The context of this volume on Irish-Romanian Cultural Connections is both very personal and academic. It is academic because I teach elective courses on Irish literature in the English major undergraduate program and the MA program at Ovidius University Constanţa, the Faculty of Letters, and since 2012 the Embassy of Ireland in Bucharest has supported all my efforts bringing the two institutions together, the Embassy and the University. Yet, the book is also very personal because, throughout these years, there has been a generous and warm-hearted group of people at the Embassy, who trusted me and encouraged me and I am grateful to: Their Excellencies Ambassadors: John Morahan, Oliver Grogan, Gerard Corr and Derek Feely; Deputy Heads of the Mission: David Costello, Andrew Harwood and Patrick Coleman; PA to Ambassador and Cultural Officer Anamaria Suciu and the entire team at the Irish Embassy. Thus, my work at the university, in a permanent collaboration with the Embassy, has revealed one vital meaning of the Irish-Romanian connections, i.e. truly dedicated individuals who are open to embrace otherness and graft it on their identity so that the communion becomes relevant for both parties.
This book is divided in four chapters: chapter I, “Travel and Cultural Diplomacy, Literature and Identity: A Transnationalist Approach to the Circulation of People and Texts as Ambassadors of Culture”; chapter II, “Journeys trough Romania (Travel Writings by Irish Men and Women: Patrick O’Brien’s Journal of a Residence in the Danubian Principalities in the Autumn and Winter of 1853, Maude Rea Parkinson’s Twenty Years in Romania and Peter Hurley’s The Way of the Crosses)”; chapter III, “Irish Writers in the Romanian Space. Highlights of the Reception of W.B. Yeats, J. Joyce and S. Heaney” and chapter IV, “Ireland-Romania Relations: Cultural Initiatives of the Embassy of Ireland in Bucharest”. The key characters of my account of the Irish-Romanian Connections are travellers, writers and their books and ambassadors. They all travel; if it had not been for their journeys – real, mental, spiritual, cultural – the connections would have been poorer. Getting back to the academic layer of my book, this is the purpose of the first chapter, to demonstrate, through theory, the vital role of the circulation of people, writers, texts and Embassy representatives in order to highlight the true value of interconnections and interrelations.
Chapter II, “Journeys trough Romania (Travel Writings by Irish Men and Women: Patrick O’Brien’s Journal of a Residence in the Danubian Principalities in the Autumn and Winter of 1853, Maude Rea Parkinson’s Twenty Years in Romania and Peter Hurley’s The Way of the Crosses)” presents the travel journals of three Irish “travellers” through Romania in different historical ages, from mid-19th century to the contemporary period. Both volumes by Patrick O’Brien and Maude Rea Parkinson have been more recently brought to the attention of the Romanian readers by Professor Constantin Ardeleanu from the History Department of the Lower Danube University of Galaţi. He translated O’Brien’s book and co-translated Rea Parkinson’s volume with a colleague from the same university, Oana Celia Gheorghiu. Taking into account the interest of the historian’s in the British economy and political interests at the Danube mouths (1829-1914) and the foreign trade and navigation on the Lower Danube (1881-1900), it is easy to realize the value of his in-depth introductions to the two volumes.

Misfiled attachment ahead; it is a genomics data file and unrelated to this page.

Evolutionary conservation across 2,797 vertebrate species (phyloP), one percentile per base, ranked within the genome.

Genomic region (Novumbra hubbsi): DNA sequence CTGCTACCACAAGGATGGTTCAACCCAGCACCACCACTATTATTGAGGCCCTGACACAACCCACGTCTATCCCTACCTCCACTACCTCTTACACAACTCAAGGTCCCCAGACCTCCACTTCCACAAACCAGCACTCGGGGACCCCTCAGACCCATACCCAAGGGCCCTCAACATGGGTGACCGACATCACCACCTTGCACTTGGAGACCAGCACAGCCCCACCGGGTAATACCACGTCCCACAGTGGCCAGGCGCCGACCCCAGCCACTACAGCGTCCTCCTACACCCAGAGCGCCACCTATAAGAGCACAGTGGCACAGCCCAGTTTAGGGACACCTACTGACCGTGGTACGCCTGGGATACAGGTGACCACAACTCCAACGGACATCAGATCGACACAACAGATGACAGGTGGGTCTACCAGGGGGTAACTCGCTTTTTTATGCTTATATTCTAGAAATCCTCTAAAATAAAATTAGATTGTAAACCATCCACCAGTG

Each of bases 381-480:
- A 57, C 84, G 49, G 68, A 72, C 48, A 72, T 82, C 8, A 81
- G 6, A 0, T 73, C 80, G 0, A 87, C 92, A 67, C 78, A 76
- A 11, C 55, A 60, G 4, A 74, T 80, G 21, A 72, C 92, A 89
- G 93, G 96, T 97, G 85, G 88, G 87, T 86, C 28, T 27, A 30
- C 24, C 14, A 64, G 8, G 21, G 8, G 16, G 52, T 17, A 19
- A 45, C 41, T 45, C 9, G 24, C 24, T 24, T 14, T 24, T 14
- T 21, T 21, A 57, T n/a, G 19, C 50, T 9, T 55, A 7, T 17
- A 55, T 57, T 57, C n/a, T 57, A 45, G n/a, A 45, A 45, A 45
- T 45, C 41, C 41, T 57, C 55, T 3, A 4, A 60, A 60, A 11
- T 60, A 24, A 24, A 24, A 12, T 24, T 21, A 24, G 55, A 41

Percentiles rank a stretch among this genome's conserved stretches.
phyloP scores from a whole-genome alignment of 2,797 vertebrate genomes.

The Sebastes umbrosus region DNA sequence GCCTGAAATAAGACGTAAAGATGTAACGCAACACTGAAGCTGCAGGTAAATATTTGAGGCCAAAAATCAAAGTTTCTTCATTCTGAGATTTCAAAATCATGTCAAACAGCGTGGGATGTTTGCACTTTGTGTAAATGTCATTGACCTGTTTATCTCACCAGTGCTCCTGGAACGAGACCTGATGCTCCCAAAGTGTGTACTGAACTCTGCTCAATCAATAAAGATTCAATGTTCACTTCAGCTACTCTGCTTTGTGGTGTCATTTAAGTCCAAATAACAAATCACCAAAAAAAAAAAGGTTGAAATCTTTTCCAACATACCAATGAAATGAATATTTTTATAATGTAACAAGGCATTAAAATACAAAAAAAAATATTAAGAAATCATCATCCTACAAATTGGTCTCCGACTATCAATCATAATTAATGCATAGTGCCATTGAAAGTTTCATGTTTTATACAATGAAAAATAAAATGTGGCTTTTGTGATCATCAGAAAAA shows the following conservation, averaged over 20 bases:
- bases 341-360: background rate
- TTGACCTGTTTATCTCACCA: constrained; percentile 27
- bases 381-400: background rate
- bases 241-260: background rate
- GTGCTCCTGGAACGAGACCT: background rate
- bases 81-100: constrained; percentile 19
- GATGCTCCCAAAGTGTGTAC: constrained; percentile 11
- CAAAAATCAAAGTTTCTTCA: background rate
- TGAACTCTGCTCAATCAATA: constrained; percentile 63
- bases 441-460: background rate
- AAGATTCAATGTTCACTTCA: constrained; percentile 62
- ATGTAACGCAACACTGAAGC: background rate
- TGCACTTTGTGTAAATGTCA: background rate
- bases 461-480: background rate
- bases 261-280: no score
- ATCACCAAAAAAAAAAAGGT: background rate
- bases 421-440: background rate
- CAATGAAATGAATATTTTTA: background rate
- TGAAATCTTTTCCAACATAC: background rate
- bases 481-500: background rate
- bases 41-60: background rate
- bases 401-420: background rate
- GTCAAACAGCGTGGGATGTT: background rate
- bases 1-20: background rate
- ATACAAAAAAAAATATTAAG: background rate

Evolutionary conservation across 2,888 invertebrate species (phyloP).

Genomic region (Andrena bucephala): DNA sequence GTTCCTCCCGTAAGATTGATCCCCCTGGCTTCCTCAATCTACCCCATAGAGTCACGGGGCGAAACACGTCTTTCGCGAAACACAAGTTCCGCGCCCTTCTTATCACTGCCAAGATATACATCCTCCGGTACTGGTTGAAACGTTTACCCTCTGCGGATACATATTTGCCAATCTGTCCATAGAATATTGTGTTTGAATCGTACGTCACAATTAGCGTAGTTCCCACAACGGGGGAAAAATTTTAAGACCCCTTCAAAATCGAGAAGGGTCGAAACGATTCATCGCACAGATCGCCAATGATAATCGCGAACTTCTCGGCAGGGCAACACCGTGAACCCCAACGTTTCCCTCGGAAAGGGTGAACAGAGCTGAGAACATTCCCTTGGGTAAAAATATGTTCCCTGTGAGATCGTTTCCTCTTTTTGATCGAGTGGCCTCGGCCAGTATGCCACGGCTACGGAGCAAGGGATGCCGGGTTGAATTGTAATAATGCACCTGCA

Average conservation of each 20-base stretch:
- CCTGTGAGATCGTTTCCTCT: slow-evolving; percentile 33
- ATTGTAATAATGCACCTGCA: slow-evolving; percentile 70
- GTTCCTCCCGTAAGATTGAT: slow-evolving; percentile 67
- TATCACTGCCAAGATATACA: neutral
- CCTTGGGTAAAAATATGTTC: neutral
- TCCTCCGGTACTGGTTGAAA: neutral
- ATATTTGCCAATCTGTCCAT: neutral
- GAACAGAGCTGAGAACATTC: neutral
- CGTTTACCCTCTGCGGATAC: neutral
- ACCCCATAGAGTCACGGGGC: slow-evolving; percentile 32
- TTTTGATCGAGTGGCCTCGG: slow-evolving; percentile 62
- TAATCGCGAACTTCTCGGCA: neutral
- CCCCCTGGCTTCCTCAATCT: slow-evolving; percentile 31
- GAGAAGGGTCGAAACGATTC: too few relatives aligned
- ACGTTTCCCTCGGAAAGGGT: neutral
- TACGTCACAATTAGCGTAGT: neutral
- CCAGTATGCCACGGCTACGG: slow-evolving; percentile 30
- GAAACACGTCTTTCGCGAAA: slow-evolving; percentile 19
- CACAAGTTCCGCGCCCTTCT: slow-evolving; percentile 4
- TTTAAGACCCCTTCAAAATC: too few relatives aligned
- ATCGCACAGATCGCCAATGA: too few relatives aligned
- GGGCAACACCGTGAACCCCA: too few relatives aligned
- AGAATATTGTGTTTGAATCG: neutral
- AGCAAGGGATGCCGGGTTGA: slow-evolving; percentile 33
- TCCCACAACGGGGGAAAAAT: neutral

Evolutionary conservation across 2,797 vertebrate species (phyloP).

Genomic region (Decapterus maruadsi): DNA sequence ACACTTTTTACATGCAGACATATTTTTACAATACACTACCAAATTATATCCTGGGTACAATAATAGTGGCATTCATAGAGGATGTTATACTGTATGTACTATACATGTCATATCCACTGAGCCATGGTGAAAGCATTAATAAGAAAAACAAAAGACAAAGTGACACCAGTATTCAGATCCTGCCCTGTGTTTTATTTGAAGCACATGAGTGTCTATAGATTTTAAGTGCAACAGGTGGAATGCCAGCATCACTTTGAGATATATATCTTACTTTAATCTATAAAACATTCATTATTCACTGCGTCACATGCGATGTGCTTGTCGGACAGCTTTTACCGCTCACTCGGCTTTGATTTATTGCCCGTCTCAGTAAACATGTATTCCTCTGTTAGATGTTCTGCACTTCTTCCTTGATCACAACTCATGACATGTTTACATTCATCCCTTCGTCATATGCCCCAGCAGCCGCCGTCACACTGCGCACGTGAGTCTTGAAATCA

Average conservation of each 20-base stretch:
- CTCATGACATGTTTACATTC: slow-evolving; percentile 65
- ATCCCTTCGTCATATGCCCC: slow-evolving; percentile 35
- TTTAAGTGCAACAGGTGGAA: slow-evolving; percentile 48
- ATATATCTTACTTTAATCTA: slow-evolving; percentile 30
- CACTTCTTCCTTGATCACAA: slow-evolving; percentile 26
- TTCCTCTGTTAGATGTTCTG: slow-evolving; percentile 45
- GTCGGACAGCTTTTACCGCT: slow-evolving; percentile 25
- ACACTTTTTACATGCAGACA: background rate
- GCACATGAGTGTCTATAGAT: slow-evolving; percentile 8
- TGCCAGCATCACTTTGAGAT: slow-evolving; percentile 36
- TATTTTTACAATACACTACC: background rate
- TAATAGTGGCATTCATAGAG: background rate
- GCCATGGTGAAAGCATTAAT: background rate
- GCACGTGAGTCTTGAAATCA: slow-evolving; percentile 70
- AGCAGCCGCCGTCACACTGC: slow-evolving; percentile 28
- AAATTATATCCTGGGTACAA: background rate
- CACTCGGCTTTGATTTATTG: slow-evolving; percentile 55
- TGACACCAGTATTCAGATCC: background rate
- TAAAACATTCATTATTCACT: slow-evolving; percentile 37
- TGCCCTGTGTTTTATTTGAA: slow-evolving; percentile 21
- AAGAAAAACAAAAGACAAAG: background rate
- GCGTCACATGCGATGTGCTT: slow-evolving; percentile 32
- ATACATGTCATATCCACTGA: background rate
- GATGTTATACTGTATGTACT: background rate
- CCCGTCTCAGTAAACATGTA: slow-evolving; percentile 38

Patrick O’Brien’s book was initially published in 1854, one year after the journey, and the book was translated into Romanian and published in 2016, but fragments had appeared in the Romanian translation of Constantin Ardeleanu in the volume Calatori straini despre Tarile Romane in sec. al XIX-lea, vol. 6: 1852-1856, Editura Academiei Române, Bucureşti, 2010 (pp. 79-103). Maude Rea Parkinson stayed in Romania between 1889 and 1916, published the book in English in 1921, when she was back home, and in Romania it was printed in translation in 2014. Peter Hurley’s travel journal, The Way of the Crosses, covers his 26-day Ulyssean journey through the Romanian mountains and villages in the fasting period before Christmas 2012 and he published the book in English the following year. The Romanian context of the writing of the three travel journals is completely different, yet, through the perceptions of their Irish authors, a certain sense of continuity of identity could be discovered.
In 1853, the international background was that in which the Russian army occupied Moldavia and Wallachia. Between 1828 and 1834, the Romanian Principalities had been under Russian military occupation as the latter were constantly targeting the straits at the Black Sea and the Western powers became more willing to counter its force in the region. The Russian domination was visible through the quarantine measures at the mouths of the Danube and the taxes and trade control in the ports of Brăila and Galaţi. Further and stronger control by the Russian Empire was manifested in the period 1848-1851 in exchange for the loss of the domination of the Holy Lands at the expense of the Catholics, a situation used as a pretext for the Russians to invade Moldavia and Wallachia in 1853, when Patrick O’Brien was in the area.